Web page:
This insight is brilliant, but at the same time, much like the perception that your pet “dog” is actually a bear, is also in hindsight obvious. In his essay, Decius comes extremely close to this very same realization when he states:
The deck is stacked overwhelmingly against us. I will mention but three ways. First, the opinion-making elements—the universities and the media above all—are wholly corrupt and wholly opposed to everything we want, and increasingly even to our existence. (What else are the wars on “cis-genderism”—formerly known as “nature”—and on the supposed “white privilege” of broke hillbillies really about?) If it hadn’t been abundantly clear for the last 50 years, the campaign of 2015-2016 must surely have made it evident to even the meanest capacities that the intelligentsia—including all the organs through which it broadcasts its propaganda—is overwhelmingly partisan and biased.
This is a similar to Fish’s own insight that, at the end of the day, it is liberalism’s table you are sitting at and its rules you are playing by. The conservative may win a few hands at liberalism’s blackjack table (he might even experience a hot streak or two!), but when all’s said and done, the ancient wisdom of the Vegas gambler will ring true: the house always wins.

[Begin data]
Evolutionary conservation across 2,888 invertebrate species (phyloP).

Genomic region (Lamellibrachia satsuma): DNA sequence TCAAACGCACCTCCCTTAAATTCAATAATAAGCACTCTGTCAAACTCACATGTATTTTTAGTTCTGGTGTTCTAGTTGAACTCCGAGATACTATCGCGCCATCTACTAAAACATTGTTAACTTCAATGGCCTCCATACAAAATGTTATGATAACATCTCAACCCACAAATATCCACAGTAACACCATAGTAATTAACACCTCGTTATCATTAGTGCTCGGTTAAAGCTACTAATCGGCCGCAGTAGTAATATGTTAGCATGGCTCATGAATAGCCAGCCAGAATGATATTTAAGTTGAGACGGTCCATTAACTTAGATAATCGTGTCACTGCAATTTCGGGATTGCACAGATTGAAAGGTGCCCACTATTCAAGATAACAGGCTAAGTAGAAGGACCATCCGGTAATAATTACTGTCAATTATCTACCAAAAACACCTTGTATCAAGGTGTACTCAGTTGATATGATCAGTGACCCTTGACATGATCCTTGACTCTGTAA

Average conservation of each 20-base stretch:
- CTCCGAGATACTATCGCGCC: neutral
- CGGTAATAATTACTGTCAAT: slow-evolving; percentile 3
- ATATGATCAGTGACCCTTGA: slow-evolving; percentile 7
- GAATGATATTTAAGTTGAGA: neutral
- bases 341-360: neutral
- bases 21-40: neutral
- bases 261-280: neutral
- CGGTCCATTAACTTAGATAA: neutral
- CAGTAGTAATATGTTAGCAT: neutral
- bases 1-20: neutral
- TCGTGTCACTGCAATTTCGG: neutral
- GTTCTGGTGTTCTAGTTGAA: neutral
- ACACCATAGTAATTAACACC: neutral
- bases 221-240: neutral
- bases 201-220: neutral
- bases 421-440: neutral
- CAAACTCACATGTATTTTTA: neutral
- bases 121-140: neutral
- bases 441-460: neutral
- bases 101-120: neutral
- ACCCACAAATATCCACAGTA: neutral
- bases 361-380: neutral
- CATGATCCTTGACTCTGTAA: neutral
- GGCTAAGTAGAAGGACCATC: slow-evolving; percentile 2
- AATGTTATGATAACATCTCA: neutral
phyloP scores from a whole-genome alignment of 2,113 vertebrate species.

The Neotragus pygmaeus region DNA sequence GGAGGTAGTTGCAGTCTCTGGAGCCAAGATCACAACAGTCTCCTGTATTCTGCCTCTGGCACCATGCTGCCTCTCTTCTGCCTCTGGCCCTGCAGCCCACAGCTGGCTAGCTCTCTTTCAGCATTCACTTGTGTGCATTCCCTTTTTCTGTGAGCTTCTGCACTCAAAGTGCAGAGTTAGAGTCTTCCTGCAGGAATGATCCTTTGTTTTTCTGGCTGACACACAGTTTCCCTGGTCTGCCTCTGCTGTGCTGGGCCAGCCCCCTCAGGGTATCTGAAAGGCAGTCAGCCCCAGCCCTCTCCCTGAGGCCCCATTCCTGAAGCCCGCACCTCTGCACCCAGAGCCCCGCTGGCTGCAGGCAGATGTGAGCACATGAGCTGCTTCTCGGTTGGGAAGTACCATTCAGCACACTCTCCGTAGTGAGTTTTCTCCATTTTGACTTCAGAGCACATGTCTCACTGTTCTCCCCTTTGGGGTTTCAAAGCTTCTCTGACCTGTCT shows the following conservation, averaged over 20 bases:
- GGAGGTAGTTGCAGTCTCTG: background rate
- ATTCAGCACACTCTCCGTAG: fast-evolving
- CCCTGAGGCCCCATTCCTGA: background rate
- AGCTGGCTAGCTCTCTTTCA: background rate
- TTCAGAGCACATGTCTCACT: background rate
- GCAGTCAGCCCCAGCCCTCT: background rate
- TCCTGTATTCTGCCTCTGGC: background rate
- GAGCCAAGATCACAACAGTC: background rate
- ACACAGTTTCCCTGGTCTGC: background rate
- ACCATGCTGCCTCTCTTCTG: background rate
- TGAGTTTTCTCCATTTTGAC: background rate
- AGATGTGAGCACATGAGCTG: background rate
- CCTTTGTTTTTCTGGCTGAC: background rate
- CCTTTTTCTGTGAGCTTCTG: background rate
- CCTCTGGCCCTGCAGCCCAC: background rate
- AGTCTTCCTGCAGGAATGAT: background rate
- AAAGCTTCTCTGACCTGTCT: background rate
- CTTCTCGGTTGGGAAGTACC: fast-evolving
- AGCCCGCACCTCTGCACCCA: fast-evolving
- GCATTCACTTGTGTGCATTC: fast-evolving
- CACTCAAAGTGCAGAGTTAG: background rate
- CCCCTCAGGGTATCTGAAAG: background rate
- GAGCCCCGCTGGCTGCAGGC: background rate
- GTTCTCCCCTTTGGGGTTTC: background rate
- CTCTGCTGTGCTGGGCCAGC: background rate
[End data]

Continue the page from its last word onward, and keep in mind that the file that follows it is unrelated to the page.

Decius and his fellow travelers see this and correctly view Trump as the start of a solution to the problem of liberal hegemony, but they do so for the wrong reasons. The great service Trump would do for our liberal Republic would not be to restore it to a previous stage, as Decius wishes, but rather to begin the process of its dissolution and usher in the coming age of Caesarism.
For regardless of whether Trump wins or loses in November, the age of the American Republic is coming to an end. The task now is not a restoration of liberalism but rather, as Fish advised, to seek to rout it from the field entirely—to reject its premises and replace those premises with our own. This is the only real way to deal with liberalism. The only other option that remains is surrender and the acceptance of your fate as an ideological helot. Whether Decius and his fellow travelers like it or not, the age of the Caesars is now upon us.
The only question that remains is which Caesar it will be.